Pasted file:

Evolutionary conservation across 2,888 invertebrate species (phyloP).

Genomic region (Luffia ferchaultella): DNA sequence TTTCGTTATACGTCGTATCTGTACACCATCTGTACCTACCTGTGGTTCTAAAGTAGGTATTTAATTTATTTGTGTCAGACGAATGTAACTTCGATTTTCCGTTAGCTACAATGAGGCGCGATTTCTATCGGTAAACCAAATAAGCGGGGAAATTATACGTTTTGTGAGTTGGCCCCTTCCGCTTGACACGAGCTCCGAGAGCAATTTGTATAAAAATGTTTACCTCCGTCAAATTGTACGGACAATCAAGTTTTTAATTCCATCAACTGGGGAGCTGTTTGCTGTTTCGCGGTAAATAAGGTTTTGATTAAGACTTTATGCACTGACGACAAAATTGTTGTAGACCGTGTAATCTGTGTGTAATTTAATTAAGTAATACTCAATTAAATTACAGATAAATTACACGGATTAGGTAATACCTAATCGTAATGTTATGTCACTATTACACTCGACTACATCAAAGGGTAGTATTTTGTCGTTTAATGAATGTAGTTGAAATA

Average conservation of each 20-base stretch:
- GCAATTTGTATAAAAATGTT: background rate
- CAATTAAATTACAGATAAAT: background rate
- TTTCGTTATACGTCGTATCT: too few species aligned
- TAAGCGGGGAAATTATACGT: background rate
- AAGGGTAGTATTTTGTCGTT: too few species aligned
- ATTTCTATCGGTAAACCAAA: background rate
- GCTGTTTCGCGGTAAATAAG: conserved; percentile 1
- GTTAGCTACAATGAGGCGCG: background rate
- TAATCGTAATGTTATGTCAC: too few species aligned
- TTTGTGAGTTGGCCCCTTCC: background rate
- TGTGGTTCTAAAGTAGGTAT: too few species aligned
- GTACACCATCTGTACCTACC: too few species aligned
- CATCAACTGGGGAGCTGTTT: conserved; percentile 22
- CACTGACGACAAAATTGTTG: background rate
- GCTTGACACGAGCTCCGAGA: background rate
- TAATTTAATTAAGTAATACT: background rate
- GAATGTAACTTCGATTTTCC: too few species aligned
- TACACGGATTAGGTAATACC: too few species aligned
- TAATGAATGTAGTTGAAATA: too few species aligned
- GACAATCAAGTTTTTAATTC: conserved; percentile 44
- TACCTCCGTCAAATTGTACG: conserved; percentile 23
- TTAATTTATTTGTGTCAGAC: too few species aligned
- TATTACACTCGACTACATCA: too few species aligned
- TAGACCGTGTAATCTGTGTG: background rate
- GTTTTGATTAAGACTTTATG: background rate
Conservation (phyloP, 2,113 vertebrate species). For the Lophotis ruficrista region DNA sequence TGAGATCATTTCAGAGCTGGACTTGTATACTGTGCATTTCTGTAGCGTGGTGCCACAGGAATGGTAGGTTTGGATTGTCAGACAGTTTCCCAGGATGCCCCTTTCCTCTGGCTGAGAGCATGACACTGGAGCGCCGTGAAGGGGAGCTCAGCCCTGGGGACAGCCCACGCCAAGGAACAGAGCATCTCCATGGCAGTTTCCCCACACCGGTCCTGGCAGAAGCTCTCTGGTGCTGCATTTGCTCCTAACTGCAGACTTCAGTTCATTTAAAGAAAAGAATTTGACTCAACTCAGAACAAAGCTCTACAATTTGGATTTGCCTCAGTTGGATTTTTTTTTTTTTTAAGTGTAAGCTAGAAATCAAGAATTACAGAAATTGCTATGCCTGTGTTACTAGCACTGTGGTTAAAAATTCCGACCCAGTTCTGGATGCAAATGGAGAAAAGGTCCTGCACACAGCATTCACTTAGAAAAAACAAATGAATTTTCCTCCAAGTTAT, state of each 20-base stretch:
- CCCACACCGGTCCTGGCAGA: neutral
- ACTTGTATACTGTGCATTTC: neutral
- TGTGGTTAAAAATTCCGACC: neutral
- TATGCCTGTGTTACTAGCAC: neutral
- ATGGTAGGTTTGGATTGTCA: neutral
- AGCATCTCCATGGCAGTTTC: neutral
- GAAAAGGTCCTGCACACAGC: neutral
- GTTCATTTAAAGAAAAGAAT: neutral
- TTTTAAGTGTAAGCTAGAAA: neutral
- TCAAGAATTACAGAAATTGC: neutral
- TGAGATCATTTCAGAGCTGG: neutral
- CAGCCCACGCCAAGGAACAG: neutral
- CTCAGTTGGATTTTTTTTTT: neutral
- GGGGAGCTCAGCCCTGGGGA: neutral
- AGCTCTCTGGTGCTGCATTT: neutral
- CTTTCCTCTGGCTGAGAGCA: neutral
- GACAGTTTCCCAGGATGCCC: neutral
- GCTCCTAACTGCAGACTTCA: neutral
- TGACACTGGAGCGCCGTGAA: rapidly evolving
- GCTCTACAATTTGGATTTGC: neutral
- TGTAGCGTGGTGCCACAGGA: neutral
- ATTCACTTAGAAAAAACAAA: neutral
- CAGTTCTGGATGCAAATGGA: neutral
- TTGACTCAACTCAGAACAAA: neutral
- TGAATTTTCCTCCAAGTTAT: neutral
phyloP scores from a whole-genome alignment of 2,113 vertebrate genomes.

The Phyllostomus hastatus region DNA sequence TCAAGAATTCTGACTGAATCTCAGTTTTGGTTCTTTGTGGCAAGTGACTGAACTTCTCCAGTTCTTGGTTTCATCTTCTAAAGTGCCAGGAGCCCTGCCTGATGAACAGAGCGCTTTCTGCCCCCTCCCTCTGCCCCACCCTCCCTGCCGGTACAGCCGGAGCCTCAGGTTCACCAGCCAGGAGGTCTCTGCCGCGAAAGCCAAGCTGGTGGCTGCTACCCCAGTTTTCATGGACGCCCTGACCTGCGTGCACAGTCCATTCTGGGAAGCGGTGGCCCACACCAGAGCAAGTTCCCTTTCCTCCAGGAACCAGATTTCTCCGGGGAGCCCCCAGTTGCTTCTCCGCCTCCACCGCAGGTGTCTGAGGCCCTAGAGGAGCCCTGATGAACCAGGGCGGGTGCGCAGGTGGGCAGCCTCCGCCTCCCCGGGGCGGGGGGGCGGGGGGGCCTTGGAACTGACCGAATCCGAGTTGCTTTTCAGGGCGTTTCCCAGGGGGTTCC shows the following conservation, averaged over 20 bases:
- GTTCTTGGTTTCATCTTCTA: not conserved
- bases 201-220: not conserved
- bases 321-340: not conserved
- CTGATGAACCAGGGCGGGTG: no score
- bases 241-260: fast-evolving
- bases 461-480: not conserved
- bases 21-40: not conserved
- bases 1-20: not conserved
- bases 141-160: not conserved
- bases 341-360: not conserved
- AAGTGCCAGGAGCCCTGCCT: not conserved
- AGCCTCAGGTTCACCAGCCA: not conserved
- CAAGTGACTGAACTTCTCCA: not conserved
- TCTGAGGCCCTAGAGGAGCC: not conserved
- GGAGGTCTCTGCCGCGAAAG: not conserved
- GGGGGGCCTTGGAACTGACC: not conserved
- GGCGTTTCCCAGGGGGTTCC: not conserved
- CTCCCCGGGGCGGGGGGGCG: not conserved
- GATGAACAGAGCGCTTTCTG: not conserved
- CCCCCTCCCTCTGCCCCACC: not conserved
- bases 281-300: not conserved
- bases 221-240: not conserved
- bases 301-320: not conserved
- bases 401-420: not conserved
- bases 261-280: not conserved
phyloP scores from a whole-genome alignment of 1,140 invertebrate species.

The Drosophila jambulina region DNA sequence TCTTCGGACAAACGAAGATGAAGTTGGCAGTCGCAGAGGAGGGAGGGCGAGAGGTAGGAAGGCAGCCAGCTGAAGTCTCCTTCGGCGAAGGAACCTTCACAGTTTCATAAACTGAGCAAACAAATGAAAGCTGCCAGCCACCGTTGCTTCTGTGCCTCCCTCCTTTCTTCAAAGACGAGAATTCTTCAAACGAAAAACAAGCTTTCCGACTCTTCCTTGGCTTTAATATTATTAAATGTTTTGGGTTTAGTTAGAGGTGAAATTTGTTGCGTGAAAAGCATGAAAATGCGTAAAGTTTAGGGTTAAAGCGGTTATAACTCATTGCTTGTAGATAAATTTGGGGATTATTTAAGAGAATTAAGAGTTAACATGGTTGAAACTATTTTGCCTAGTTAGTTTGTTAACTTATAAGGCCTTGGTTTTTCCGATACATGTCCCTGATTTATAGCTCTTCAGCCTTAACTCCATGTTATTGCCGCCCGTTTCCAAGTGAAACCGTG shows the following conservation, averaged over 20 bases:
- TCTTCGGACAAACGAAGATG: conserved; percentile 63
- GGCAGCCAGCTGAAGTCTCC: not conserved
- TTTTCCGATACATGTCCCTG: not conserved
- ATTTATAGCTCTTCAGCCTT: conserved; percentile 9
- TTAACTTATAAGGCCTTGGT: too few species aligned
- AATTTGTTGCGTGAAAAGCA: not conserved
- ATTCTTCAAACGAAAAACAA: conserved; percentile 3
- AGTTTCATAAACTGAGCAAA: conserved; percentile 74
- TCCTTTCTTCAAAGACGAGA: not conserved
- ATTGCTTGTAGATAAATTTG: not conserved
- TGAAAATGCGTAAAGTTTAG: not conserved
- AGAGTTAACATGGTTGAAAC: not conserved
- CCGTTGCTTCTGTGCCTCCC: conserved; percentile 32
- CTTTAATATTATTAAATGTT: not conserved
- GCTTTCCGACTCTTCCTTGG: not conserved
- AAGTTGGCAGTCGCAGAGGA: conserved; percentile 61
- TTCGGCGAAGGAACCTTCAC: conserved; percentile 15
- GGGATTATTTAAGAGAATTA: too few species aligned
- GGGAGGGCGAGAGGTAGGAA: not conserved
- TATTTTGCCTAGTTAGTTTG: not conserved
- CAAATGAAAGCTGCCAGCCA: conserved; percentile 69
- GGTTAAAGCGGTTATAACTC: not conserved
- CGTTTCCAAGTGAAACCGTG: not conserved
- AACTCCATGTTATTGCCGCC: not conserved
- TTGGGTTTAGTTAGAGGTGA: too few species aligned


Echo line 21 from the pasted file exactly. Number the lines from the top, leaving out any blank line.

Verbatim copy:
- TACACGGATTAGGTAATACC: too few species aligned